Browse Prior Art Database

Board-To-Board Interconnects in a Thermal Conduction Module System

IP.com Disclosure Number: IPCOM000036054D
Original Publication Date: 1989-Aug-01
Included in the Prior Art Database: 2005-Jan-28
Document File: 4 page(s) / 138K

Publishing Venue

IBM

Related People

Donner, EO: AUTHOR [+2]

Abstract

Large computer systems using Thermal Conduction Module (TCM) packaging and cooling systems will continue to put more and more functions on individual boards. This will result in more and more interconnection and communication pathways. In some cases, it may be desirable to have one machine element communicate with another in one clock cycle or less. A solution to this problem is to provide for a direct boardto-board connection system for at least some channels. (Image Omitted)

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Board-To-Board Interconnects in a Thermal Conduction Module System

Large computer systems using Thermal Conduction Module (TCM) packaging and cooling systems will continue to put more and more functions on individual boards. This will result in more and more interconnection and communication pathways. In some cases, it may be desirable to have one machine element communicate with another in one clock cycle or less. A solution to this problem is to provide for a direct boardto-board connection system for at least some channels.

(Image Omitted)

An evolutionary approach to packaging these large modules is to mount 4 to 6 TCMs on a large multilayer organic board. To achieve high performance in an advanced processor configuration will require communications between multiple boards. An objective will be to connect these boards with a path sufficiently short to achieve a single machine cycle time interval between module units.

The current state-of-the-art board-to-board signal path communicates through a connection to the board wiring planes and then to an I/O connector which attaches high speed cable between the boards. The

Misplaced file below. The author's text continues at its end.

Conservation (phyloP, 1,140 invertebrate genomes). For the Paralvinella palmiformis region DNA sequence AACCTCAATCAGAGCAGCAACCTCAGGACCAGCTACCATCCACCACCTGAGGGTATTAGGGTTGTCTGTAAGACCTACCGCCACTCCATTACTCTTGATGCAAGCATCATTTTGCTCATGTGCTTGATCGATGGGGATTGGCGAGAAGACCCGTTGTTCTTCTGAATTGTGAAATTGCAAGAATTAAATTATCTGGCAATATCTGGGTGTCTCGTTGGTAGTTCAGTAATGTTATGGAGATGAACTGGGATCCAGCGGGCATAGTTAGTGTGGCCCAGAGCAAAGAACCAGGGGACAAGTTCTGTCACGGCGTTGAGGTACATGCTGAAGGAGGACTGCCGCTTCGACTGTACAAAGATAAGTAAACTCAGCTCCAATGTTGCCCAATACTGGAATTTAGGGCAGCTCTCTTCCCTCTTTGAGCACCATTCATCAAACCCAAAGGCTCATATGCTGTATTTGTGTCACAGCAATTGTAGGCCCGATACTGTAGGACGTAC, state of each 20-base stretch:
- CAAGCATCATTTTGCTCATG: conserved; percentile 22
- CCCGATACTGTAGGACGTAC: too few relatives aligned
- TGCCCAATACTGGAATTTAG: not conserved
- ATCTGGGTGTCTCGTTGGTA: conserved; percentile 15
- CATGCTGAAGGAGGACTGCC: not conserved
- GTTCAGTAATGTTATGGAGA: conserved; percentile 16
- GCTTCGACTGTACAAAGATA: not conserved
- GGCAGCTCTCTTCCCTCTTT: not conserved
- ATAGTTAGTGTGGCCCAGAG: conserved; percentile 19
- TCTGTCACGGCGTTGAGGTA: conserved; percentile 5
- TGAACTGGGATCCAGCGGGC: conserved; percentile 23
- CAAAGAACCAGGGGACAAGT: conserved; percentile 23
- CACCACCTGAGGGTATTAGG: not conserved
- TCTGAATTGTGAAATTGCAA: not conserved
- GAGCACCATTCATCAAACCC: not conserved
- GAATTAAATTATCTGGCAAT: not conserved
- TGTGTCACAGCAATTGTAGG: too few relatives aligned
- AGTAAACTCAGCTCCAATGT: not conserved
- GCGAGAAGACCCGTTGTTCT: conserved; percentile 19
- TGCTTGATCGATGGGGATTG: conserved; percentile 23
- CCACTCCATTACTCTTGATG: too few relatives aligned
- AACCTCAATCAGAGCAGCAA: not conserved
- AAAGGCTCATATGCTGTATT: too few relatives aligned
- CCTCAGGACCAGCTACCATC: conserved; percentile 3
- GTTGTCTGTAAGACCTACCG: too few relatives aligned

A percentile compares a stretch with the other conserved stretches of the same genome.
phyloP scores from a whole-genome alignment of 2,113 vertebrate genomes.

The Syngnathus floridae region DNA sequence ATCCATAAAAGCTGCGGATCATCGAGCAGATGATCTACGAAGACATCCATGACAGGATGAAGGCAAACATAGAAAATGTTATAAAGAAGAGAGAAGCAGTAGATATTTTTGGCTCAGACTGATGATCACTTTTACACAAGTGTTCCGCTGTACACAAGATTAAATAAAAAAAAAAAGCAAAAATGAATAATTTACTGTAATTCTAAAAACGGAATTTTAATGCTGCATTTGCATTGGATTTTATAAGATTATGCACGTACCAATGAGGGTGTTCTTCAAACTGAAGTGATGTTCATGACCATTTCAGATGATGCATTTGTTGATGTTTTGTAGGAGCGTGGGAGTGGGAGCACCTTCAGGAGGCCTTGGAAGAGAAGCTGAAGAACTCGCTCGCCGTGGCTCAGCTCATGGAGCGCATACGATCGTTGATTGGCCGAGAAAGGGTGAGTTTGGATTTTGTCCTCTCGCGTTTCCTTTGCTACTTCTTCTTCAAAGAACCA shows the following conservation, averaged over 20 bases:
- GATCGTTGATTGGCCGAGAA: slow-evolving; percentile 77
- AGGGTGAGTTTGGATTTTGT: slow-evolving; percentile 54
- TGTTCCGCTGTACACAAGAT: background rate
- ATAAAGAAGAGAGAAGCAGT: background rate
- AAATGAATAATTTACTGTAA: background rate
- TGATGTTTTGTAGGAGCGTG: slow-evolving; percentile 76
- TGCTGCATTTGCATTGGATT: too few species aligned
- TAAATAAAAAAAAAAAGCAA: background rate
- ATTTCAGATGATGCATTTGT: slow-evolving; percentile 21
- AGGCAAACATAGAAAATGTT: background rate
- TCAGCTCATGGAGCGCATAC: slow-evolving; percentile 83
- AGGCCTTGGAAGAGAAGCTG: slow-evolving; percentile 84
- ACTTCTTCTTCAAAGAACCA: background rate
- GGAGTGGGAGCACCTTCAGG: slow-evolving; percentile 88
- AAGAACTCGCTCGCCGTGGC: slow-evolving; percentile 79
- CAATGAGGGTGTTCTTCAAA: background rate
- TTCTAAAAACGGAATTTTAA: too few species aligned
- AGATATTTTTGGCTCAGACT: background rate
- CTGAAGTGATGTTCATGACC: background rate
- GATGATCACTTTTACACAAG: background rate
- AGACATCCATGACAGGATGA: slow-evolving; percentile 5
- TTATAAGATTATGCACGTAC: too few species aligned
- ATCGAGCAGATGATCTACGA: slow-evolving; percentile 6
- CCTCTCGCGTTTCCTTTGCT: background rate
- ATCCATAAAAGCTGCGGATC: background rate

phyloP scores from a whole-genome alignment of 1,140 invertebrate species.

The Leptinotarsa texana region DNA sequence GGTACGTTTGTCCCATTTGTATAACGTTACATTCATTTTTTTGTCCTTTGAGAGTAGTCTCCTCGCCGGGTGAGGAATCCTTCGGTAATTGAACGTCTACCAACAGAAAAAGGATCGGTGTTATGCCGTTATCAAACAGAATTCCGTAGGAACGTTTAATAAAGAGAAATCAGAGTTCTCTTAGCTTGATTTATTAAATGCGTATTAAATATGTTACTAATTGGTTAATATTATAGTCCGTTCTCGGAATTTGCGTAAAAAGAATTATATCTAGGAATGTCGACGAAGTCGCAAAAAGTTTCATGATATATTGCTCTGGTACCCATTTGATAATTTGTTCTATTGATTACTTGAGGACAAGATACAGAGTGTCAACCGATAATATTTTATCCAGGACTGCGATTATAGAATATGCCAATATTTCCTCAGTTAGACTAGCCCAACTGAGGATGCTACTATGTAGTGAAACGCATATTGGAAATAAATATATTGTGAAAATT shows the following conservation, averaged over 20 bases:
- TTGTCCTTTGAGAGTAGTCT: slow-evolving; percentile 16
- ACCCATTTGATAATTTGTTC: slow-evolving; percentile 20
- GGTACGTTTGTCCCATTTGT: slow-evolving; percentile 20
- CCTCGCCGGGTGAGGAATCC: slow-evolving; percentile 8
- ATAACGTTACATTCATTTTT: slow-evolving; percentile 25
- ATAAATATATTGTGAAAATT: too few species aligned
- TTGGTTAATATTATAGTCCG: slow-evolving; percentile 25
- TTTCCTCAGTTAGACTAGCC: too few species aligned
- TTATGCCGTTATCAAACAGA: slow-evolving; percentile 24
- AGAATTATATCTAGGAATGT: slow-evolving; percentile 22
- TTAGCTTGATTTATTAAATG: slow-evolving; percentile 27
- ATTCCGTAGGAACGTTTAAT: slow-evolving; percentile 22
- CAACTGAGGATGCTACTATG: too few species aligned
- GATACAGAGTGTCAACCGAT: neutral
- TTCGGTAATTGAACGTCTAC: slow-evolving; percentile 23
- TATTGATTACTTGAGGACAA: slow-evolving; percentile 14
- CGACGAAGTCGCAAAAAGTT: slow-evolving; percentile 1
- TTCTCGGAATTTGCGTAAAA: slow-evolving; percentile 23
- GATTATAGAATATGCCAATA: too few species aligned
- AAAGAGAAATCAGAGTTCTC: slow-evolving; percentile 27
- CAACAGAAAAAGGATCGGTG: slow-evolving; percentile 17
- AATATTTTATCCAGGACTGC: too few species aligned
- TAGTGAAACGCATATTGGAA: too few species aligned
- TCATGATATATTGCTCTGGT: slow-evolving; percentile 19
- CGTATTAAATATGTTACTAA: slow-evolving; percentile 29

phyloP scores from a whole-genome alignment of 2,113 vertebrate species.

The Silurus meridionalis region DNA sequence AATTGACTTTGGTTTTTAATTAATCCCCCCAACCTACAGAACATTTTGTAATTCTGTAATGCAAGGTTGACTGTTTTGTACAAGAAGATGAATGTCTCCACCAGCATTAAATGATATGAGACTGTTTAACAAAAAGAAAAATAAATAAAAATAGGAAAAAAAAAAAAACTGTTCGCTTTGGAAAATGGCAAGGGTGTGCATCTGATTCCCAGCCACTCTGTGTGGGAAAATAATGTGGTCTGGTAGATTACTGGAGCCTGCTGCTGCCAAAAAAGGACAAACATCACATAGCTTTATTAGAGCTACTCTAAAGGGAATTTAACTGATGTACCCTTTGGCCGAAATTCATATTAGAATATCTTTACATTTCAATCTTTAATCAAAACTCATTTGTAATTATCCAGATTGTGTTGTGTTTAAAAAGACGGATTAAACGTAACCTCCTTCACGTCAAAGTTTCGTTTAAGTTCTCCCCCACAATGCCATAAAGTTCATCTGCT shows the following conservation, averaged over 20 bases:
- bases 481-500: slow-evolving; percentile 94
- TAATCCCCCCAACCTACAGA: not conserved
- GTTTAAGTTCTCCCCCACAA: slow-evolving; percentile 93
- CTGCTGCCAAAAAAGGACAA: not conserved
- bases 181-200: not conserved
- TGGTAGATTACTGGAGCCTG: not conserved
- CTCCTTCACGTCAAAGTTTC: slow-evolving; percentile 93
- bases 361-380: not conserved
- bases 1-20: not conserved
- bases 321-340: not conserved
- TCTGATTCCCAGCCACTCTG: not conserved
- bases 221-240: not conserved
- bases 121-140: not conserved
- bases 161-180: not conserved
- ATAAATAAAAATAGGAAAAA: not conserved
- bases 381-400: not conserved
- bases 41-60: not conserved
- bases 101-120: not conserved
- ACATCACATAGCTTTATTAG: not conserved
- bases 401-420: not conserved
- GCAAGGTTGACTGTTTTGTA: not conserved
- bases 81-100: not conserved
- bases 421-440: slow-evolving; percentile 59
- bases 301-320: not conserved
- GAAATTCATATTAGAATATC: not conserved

(Image Omitted)

time of flight through high speed cable is approximately 50 to 60% per unit length of the board wire. To traverse relatively long distances, an effort must be made to eliminate using the slower wire of the board and communicate via the cable in as close proximity as possible to the module I/O pins.

A new TCM board would distribute both power and signals to the TCM. Therefore, the package that allows the TCMs to be packaged in closest proximity for this system configuration appears to be TCM boards (back-to-back) with interconnect wires on the back of each board directly under the TCM module.

The following package proposal illustrates several methods of achieving minimal paths between processor modules. The boards are arranged in close proximity to one another back-to-back in the systems frame illustrated in Fig. 1.

One of the methods for communicating between boards is to utilize a cable (high speed) connection from module pin/board 1 back surface to module pin/board 2 back surface, as illustrated in Fig. 1. To minimize the signal path in the slower printed circuit wire, an I/O pin connector-to-cable interface is connected directly behind the module to the board. Board surface wire is used to translate the via holes to printed circuit lands which connect to the I/O pin-to- cable connector. The cross-sectional view in Fig. 2 of the I/O pin connector is shown as a molding which groups many pins into strips.

Another approach to consider when connecting TCM boards back-to-back requires an additional board part number. This approach assumes that each board is wired as a mirror image of the other but is functionally equivalent. The A side board is wired so that the equivalent function TCM is directly in back of the

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TCM on the B side board. The A side and B side have identical wiring requiremen...